In order to monitor and enforce this requirement, the condominium associations requests for information and decisions regarding prospective tenants must be in writing. If a tenant is rejected, the condominium association must provide a clear articulation of the reasons for such rejection. Moreover, the time frame and procedures by which prospective tenants are evaluated must be reasonable and not used as pretexts for rejecting all tenants or for rejecting tenants based upon reasons not rationally related to legitimate concerns. Anything else would be bad faith. See Equip. & Sys. for Indus. v. Northmeadows Construction Co., Inc., 59 Mass. App. Ct. 931 , 932 (2003) (explaining breach of implied covenant of good faith and fair dealing as implicating a dishonest purpose, consciousness of wrong, or ill will in the nature of fraud).
The Scope and Effect of the Amended Arbitration Clause on the Resolution of Future Disputes Regarding Tenant Applications, Approvals, and Rejections
G.L. c. 183A, § 12 permits condominium bylaws to provide a procedure for submitting the disputes arising from the administration of the condominium to arbitration. The Five Myrtle Street Condominium has done do, previously with an optional arbitration provision (Bylaw Art. XIII in its original form) [Note 6] and now, effective February 17, 2010, a mandatory arbitration provision (Bylaw Art. XIII). [Note 7] The amendment was validly adopted by approval of the trustees and the requisite number of unit owners, duly certified, and recorded at the Registry. Mr. Robin is subject to this bylaw. G.L. c. 183A, § 4(3).
Aside from Mr. Robins request for a declaration of the meaning of Master Deed § 8(d) (specifically, a declaration of the standard by which tenant applications must be judged) and the scope and effect of the amended arbitration clause (both addressed above), there currently is no case in controversy between the parties. Mr. Robin has not submitted any tenant applications and none have been approved or rejected. No rules, regulations, or bylaws have been adopted regarding the tenant approval process. Mr. Robin may have fears about the treatment he may receive in the future, but those fears are not legally cognizable absent a context (a rule, regulation, bylaw, or decision). Furthermore, if and when they do arise in a specific context, they would fall within the definition of a decision of the Trustees or the Trust in the administration of the Condominium and thus would be within the scope of mandatory arbitration. The arbitrators decisions are reviewable in accordance with the provisions of G.L. c. 251, §§ 11-13. See also Bylaw Art. XIII (The results of such arbitration shall, subject to the provision of Chapter 251 of the Massachusetts General Laws, be final and conclusive on all persons). Conclusion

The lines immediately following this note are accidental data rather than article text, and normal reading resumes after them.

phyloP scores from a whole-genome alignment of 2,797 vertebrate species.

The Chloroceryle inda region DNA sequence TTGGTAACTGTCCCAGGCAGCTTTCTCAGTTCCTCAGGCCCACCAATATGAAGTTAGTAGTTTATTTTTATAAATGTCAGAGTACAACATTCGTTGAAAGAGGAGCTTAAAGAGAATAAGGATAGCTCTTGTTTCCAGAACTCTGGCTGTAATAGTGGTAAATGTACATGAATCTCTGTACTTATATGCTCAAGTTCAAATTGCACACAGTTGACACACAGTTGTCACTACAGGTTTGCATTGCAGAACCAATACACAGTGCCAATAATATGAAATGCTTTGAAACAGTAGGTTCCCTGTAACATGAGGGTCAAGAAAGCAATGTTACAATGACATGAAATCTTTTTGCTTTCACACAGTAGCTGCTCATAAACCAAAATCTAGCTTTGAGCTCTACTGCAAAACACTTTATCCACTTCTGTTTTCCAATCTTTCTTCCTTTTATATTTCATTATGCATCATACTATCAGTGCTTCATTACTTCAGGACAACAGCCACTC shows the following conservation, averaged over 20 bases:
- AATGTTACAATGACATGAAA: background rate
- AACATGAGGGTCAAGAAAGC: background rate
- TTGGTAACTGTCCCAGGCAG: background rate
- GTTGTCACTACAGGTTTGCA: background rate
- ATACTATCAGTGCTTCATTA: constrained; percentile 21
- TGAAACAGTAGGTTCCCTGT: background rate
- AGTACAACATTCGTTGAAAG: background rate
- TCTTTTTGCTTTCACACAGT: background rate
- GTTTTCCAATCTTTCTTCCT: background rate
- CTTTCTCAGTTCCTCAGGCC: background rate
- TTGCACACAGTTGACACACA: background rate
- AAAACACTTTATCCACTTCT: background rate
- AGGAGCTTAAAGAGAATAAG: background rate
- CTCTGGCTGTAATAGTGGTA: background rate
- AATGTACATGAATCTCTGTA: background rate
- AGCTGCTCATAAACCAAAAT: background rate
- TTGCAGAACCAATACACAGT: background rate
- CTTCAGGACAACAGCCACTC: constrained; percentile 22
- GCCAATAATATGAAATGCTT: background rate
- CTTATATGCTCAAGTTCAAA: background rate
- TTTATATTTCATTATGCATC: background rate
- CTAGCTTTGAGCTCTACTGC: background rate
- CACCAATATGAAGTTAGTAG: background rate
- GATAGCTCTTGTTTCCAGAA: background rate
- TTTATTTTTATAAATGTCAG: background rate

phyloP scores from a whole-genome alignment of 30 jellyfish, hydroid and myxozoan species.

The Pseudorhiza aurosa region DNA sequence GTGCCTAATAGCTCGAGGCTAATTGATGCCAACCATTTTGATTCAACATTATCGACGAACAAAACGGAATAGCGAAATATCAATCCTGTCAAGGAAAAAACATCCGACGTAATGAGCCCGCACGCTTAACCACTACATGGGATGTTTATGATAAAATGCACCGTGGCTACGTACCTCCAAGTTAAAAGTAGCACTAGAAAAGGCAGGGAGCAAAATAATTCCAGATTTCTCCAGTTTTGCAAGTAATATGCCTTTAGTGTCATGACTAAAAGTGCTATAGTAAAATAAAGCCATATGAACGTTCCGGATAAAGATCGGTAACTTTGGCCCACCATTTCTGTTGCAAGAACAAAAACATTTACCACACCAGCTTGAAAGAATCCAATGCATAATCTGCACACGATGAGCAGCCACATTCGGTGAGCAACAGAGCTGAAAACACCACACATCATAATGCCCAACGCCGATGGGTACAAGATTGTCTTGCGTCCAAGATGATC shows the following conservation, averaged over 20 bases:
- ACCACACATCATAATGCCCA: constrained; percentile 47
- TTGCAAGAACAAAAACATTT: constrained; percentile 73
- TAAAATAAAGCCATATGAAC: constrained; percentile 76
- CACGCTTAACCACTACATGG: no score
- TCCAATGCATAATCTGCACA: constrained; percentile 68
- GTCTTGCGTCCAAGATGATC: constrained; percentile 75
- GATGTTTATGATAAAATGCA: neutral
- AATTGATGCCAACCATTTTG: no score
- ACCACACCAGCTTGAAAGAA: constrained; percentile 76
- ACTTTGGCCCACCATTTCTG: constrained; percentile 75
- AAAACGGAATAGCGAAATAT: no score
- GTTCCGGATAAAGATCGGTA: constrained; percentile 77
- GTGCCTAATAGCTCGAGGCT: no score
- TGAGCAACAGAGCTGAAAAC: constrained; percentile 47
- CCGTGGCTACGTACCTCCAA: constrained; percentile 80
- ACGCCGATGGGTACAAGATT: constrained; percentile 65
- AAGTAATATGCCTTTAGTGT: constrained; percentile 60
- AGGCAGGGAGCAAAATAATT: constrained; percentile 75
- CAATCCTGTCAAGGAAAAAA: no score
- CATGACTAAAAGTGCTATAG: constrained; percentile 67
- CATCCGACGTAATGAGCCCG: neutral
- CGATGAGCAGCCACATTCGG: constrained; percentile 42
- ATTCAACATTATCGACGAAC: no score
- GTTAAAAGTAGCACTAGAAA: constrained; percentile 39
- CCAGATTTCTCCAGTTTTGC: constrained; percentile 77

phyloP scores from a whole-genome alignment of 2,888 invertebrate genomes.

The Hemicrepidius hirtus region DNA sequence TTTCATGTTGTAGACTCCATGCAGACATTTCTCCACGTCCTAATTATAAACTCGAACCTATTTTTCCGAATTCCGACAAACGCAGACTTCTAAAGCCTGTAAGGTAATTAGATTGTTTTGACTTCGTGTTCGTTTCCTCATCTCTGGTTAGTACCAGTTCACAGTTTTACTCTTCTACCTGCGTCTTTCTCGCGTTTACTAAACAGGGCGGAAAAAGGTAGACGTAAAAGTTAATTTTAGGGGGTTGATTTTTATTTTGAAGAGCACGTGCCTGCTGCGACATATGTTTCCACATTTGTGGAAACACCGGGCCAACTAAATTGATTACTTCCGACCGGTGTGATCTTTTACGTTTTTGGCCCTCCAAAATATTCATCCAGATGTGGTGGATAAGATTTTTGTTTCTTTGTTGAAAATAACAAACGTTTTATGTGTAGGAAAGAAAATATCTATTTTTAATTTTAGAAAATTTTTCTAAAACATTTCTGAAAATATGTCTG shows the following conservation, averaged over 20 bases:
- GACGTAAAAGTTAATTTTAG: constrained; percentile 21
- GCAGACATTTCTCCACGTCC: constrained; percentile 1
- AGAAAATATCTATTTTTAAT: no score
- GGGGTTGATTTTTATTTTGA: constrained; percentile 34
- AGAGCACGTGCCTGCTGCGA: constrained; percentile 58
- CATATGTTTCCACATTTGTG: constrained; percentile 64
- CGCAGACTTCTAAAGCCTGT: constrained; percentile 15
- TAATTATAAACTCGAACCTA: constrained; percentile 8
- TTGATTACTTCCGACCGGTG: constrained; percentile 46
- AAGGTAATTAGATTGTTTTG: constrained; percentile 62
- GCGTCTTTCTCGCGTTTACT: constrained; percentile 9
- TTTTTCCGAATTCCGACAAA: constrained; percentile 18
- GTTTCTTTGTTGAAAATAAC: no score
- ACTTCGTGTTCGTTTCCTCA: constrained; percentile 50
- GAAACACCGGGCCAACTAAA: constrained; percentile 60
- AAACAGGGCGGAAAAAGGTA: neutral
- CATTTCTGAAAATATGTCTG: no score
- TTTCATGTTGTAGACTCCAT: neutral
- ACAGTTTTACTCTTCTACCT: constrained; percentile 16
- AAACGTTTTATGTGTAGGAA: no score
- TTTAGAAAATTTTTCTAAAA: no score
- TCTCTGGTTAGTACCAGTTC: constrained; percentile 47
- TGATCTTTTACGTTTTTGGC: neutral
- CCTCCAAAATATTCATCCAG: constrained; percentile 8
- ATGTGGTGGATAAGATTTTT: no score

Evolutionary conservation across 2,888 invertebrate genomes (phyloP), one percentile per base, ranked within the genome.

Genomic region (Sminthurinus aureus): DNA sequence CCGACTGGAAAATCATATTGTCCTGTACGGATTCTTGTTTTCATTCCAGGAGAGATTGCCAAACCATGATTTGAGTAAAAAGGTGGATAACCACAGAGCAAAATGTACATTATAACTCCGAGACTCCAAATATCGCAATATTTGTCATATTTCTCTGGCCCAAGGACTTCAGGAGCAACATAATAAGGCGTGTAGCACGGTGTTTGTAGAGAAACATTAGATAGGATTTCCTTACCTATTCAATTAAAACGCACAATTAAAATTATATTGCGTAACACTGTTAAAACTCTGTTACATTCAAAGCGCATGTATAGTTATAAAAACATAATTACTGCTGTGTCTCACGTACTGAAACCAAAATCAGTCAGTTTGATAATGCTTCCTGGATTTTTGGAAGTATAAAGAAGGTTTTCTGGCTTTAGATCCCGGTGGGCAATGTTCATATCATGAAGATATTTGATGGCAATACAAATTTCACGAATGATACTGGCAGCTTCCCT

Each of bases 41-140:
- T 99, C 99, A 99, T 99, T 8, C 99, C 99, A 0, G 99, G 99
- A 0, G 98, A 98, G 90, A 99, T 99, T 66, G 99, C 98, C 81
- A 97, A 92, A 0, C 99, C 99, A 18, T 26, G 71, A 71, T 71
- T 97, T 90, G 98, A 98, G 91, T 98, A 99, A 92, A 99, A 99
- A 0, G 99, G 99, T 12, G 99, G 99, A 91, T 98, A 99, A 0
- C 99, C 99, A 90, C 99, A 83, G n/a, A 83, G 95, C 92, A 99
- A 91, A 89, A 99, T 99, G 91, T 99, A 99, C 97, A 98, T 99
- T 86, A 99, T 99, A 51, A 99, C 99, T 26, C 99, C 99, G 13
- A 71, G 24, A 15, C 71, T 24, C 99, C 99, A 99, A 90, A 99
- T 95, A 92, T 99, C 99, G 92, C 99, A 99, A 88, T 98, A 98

For the foregoing reasons, this court declares that Master Deed § 8(d), unless and until amended, requires the condominium trustees to judge tenant applications in accordance with the implied covenant of good faith and fair dealing. All such decisions must be rationally related to a legitimate concern and the condominium associations requests for information and decisions regarding prospective tenants must be in writing. If a tenant is rejected, the condominium association must provide a clear articulation of the reasons for such rejection. Moreover, the time frame and procedures by which prospective tenants are evaluated must be reasonable and not used as pretexts for rejecting all tenants or for rejecting tenants based upon reasons not rationally related to legitimate concerns. Pursuant to Bylaw Art. XIII, all future disputes regarding any decision of the Trustees or the Trust related to tenant approvals (i.e., bylaws, rules, regulations, and the trustees decisions themselves), including whether or not they comply with this declaration, must be submitted to mandatory arbitration, reviewable in accordance with the provisions of G.L. c. 251, §§ 11-13. All other claims in this action are DISMISSED. Judgment shall enter accordingly.
By the court (Long, J.)
[Note 1] The amendment to Bylaw Art. XIII was formally adopted on February 17, 2010 and recorded at the Suffolk County Registry of Deeds on that date in Book 46087, Page 304.